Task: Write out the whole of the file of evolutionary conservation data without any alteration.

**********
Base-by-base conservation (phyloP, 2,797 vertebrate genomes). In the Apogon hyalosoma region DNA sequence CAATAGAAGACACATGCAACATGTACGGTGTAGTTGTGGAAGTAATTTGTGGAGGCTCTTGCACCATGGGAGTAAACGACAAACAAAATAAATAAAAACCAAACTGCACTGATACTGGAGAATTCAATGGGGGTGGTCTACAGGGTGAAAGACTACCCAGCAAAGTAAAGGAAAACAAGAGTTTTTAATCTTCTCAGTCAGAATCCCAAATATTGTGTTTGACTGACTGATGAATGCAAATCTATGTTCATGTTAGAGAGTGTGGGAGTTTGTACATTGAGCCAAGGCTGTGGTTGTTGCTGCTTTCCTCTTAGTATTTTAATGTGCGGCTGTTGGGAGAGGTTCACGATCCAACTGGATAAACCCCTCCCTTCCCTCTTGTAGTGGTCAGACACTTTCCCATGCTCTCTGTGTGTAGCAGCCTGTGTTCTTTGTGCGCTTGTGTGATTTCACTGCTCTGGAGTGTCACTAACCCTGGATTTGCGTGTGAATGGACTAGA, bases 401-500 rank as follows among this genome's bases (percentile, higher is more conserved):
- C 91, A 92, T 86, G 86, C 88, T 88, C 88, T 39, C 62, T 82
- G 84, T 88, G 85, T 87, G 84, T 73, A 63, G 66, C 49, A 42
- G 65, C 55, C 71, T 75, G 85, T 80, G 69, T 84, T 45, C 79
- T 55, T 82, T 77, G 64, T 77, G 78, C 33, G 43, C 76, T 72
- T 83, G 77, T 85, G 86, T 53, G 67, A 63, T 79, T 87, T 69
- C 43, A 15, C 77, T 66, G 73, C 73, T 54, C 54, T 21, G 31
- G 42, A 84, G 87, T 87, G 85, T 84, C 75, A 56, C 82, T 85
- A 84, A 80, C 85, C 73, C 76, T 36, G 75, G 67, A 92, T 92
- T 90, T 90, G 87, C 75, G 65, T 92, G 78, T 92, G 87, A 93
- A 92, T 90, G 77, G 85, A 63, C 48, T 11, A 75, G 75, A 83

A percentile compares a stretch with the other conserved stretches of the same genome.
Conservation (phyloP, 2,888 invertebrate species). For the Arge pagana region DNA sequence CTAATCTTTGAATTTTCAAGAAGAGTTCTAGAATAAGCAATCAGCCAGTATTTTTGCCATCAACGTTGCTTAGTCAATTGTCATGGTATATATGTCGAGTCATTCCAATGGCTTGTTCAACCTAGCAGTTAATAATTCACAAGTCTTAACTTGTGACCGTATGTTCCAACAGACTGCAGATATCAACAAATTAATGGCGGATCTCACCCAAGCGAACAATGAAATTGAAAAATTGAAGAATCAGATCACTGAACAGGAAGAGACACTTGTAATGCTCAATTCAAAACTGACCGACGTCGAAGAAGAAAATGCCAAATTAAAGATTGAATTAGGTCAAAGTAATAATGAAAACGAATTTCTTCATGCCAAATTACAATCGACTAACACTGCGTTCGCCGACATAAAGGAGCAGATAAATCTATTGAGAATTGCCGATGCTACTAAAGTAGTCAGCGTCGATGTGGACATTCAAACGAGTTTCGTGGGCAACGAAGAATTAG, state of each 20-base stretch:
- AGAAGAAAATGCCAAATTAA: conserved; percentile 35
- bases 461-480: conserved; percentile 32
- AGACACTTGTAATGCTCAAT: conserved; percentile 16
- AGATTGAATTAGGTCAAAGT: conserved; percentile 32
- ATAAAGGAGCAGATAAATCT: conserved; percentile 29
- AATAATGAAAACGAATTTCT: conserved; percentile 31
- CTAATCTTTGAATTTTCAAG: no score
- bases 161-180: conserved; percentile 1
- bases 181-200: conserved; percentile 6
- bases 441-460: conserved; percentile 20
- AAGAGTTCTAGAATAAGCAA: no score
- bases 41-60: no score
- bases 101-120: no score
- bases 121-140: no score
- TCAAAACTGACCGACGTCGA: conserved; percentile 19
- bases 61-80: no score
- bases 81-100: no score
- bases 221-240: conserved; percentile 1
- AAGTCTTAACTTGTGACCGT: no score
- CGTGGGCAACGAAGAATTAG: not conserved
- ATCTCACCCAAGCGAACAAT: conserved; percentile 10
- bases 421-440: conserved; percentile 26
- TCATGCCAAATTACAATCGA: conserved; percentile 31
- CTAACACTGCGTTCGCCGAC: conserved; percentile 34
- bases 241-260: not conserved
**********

Base-by-base conservation (phyloP, 2,797 vertebrate genomes). In the Apogon hyalosoma region DNA sequence CAATAGAAGACACATGCAACATGTACGGTGTAGTTGTGGAAGTAATTTGTGGAGGCTCTTGCACCATGGGAGTAAACGACAAACAAAATAAATAAAAACCAAACTGCACTGATACTGGAGAATTCAATGGGGGTGGTCTACAGGGTGAAAGACTACCCAGCAAAGTAAAGGAAAACAAGAGTTTTTAATCTTCTCAGTCAGAATCCCAAATATTGTGTTTGACTGACTGATGAATGCAAATCTATGTTCATGTTAGAGAGTGTGGGAGTTTGTACATTGAGCCAAGGCTGTGGTTGTTGCTGCTTTCCTCTTAGTATTTTAATGTGCGGCTGTTGGGAGAGGTTCACGATCCAACTGGATAAACCCCTCCCTTCCCTCTTGTAGTGGTCAGACACTTTCCCATGCTCTCTGTGTGTAGCAGCCTGTGTTCTTTGTGCGCTTGTGTGATTTCACTGCTCTGGAGTGTCACTAACCCTGGATTTGCGTGTGAATGGACTAGA, bases 401-500 rank as follows among this genome's bases (percentile, higher is more conserved):
- C 91, A 92, T 86, G 86, C 88, T 88, C 88, T 39, C 62, T 82
- G 84, T 88, G 85, T 87, G 84, T 73, A 63, G 66, C 49, A 42
- G 65, C 55, C 71, T 75, G 85, T 80, G 69, T 84, T 45, C 79
- T 55, T 82, T 77, G 64, T 77, G 78, C 33, G 43, C 76, T 72
- T 83, G 77, T 85, G 86, T 53, G 67, A 63, T 79, T 87, T 69
- C 43, A 15, C 77, T 66, G 73, C 73, T 54, C 54, T 21, G 31
- G 42, A 84, G 87, T 87, G 85, T 84, C 75, A 56, C 82, T 85
- A 84, A 80, C 85, C 73, C 76, T 36, G 75, G 67, A 92, T 92
- T 90, T 90, G 87, C 75, G 65, T 92, G 78, T 92, G 87, A 93
- A 92, T 90, G 77, G 85, A 63, C 48, T 11, A 75, G 75, A 83

A percentile compares a stretch with the other conserved stretches of the same genome.
Conservation (phyloP, 2,888 invertebrate species). For the Arge pagana region DNA sequence CTAATCTTTGAATTTTCAAGAAGAGTTCTAGAATAAGCAATCAGCCAGTATTTTTGCCATCAACGTTGCTTAGTCAATTGTCATGGTATATATGTCGAGTCATTCCAATGGCTTGTTCAACCTAGCAGTTAATAATTCACAAGTCTTAACTTGTGACCGTATGTTCCAACAGACTGCAGATATCAACAAATTAATGGCGGATCTCACCCAAGCGAACAATGAAATTGAAAAATTGAAGAATCAGATCACTGAACAGGAAGAGACACTTGTAATGCTCAATTCAAAACTGACCGACGTCGAAGAAGAAAATGCCAAATTAAAGATTGAATTAGGTCAAAGTAATAATGAAAACGAATTTCTTCATGCCAAATTACAATCGACTAACACTGCGTTCGCCGACATAAAGGAGCAGATAAATCTATTGAGAATTGCCGATGCTACTAAAGTAGTCAGCGTCGATGTGGACATTCAAACGAGTTTCGTGGGCAACGAAGAATTAG, state of each 20-base stretch:
- AGAAGAAAATGCCAAATTAA: conserved; percentile 35
- bases 461-480: conserved; percentile 32
- AGACACTTGTAATGCTCAAT: conserved; percentile 16
- AGATTGAATTAGGTCAAAGT: conserved; percentile 32
- ATAAAGGAGCAGATAAATCT: conserved; percentile 29
- AATAATGAAAACGAATTTCT: conserved; percentile 31
- CTAATCTTTGAATTTTCAAG: no score
- bases 161-180: conserved; percentile 1
- bases 181-200: conserved; percentile 6
- bases 441-460: conserved; percentile 20
- AAGAGTTCTAGAATAAGCAA: no score
- bases 41-60: no score
- bases 101-120: no score
- bases 121-140: no score
- TCAAAACTGACCGACGTCGA: conserved; percentile 19
- bases 61-80: no score
- bases 81-100: no score
- bases 221-240: conserved; percentile 1
- AAGTCTTAACTTGTGACCGT: no score
- CGTGGGCAACGAAGAATTAG: not conserved
- ATCTCACCCAAGCGAACAAT: conserved; percentile 10
- bases 421-440: conserved; percentile 26
- TCATGCCAAATTACAATCGA: conserved; percentile 31
- CTAACACTGCGTTCGCCGAC: conserved; percentile 34
- bases 241-260: not conserved